G: Well, we have the run of the Environmental Science Center. People are on hand to take us through and show us all kinds of dead things. If death is your bag, our class is just the one for you.
Y: I’ve heard something about a 54/60 Fund.
G: Oh yes, it’s up and running. It has about $1.3 million in it already. Now the questions for our next class council meeting in September are: should we have a 70th reunion fund? At the 70th there'd be some members alive—we'd be, what? 91? I would like to have a fund for the 80th. We just want to be a curse around Yale’s neck. Everywhere they look it’s still the Class of '54 haunting them—70th, 80th, when are they going to die, for God’s sake?
Zephyr Teachout ’93
After graduating from Duke law school, Zephyr Teachout cofounded the Fair Trial Initiative, a North Carolina nonprofit that works for effective defense in death penalty cases. But she became better known last year as director of online organizing for the presidential campaign of former Vermont governor Howard Dean ’71. She recently joined America Coming Together, a political group mobilizing Democrats in 17 states that provided swing votes for George W. Bush in the 2000 election.
Y: How did you become affiliated with the Dean campaign?
T: I’d worked for him before, in 1994, on his re-election campaign [as governor of Vermont]. I’d just moved to Montpelier, and I happened to ride the elevator with his chief of staff. It was nothing more profound than that.
Y: But you didn’t stay after he won the election.
T: I went to Morocco for half the year. I wanted to travel around the world but then I ran out of money. I was completely incompetent at staying in one place.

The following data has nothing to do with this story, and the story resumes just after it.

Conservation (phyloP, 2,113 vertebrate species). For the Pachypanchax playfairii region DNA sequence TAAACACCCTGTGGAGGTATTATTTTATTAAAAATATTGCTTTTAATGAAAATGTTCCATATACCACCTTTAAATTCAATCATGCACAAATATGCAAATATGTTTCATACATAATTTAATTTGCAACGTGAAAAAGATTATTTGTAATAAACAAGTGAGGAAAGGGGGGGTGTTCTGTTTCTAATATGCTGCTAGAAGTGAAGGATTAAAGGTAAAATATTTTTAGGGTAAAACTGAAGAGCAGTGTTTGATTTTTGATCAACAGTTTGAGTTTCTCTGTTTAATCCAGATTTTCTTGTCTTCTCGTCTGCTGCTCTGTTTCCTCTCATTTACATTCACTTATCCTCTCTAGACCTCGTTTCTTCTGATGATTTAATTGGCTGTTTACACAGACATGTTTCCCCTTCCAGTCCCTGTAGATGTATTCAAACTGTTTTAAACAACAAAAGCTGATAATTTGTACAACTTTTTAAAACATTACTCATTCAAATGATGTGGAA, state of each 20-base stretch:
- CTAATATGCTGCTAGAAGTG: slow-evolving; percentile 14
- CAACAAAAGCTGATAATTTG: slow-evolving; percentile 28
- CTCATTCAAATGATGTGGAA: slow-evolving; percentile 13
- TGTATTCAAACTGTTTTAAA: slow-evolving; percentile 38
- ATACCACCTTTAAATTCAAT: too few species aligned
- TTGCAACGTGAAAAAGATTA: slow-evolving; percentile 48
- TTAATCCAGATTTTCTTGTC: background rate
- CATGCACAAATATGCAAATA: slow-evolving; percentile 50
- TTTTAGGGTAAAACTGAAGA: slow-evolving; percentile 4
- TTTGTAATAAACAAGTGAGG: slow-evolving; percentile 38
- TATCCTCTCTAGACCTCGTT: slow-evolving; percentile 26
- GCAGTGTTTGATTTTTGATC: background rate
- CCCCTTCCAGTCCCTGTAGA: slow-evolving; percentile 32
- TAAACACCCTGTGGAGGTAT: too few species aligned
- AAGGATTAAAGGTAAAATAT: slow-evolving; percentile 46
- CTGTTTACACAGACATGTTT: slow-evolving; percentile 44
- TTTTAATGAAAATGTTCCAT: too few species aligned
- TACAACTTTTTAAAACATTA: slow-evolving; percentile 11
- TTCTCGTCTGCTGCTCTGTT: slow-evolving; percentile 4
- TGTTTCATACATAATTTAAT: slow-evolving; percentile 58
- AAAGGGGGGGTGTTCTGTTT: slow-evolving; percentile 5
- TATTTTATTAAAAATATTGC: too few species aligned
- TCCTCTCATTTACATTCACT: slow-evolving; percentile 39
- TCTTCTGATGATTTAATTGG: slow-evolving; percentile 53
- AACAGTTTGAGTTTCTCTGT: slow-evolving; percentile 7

Y: So what drew you back to work on his presidential campaign?
T: I studied game theory at Duke. One of the dangerous things with game theory is you end up making charts to optimize what you’re doing. I made this chart that listed the biggest problems in the world and what I could do in relation to them, and the odds of me having an impact. I decided that although the likelihood of being successful on a presidential campaign was very low, the potential outcome was very high, and I volunteered.
Y: As the campaign’s Internet director, you wrote a lot of entries on the “Blog for America,” and the electronic community of “Deaniacs” who read it seemed to have great affection for you.
T: It’s quite mutual. I was so smitten with these folks and what they’re willing to do. I mean, look, I get all this press, and I get props and stuff, but people are doing this because they think it’s the right thing to do, and they’re doing it with such imagination, and they’re doing it in really lonely places. Like Lubbock. You know, [Dean volunteer] Sue Leninger woke up one morning in Lubbock and said, “Next election, whatever I do, I’m going to do more than just vote.” She managed to build an organization of 40 people in Lubbock, Texas—the county that voted the most for Bush in the country. That, to me, is really heroic. I hadn’t met too many people like that in my life, and suddenly, I got to meet hundreds of them.
Y: You’re a poker player. Has the game changed the way you look at politics?
T: The biggest thing is that you don’t overvalue sunk costs. So that when you’re a lawyer with a $70,000 debt left over from law school, which I am, you don’t overvalue the fact that you went to law school to the point where you don’t consider going to work for a presidential campaign. The most wonderful similarity about the Dean campaign and poker was that there was this incredible cross-section of society showing up. If you walk into the Flamingo at five in the morning, and you go to the lowest-stake hold-'em game, you’re going to see the 22-year-old kid and the Chinese grandmother at the table together. It was really like that in the local volunteer groups.
Y: Are you now officially hooked on politics?
T: If I get hooked on anything, it may be this. I mean, I’m not that good at staying with one thing, but I love the connectedness of it. It’s the most imperfect art, and you really have to get down in the gutter. I love how, at the same time that it’s just this ugly sport, at the core its aspirations are so high. Listening to so many different people express their political views is very moving. We’re political animals. I like that—“political animals”—it expresses it in one phrase. The highest and the lowest.